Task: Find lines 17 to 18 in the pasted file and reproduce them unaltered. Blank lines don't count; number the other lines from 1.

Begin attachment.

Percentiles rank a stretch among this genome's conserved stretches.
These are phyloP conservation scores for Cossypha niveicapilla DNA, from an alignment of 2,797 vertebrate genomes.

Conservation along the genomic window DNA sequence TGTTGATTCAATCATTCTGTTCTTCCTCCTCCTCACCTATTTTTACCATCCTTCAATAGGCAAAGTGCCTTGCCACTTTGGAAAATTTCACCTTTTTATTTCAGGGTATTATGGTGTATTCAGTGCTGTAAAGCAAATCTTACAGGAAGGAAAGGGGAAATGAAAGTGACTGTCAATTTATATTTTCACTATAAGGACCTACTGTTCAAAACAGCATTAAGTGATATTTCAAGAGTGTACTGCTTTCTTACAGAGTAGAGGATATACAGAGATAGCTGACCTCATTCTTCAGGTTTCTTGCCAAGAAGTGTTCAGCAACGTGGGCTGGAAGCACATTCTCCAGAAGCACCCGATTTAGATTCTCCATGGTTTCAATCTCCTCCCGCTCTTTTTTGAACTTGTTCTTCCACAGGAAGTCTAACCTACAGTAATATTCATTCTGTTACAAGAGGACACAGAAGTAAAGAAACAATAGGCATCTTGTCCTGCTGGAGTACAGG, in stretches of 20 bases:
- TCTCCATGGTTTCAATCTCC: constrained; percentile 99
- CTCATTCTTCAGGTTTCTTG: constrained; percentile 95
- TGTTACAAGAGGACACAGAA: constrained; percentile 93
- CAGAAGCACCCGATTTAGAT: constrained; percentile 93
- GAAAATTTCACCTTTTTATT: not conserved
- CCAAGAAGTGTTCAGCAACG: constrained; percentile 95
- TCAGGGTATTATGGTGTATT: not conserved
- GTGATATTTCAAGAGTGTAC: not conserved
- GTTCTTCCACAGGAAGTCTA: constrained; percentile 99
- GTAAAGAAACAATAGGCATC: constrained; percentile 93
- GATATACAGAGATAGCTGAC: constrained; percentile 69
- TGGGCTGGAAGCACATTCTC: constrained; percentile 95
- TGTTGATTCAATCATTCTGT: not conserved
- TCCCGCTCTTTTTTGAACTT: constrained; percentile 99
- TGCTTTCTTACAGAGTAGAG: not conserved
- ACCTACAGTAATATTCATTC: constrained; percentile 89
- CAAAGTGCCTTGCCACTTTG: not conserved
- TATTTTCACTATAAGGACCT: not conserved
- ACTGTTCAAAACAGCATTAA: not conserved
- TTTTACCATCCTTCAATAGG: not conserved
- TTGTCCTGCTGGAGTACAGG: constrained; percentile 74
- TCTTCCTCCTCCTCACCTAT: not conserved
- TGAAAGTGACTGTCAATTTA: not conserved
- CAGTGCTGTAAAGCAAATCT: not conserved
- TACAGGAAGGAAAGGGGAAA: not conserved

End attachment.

- TCCCGCTCTTTTTTGAACTT: constrained; percentile 99
- TGCTTTCTTACAGAGTAGAG: not conserved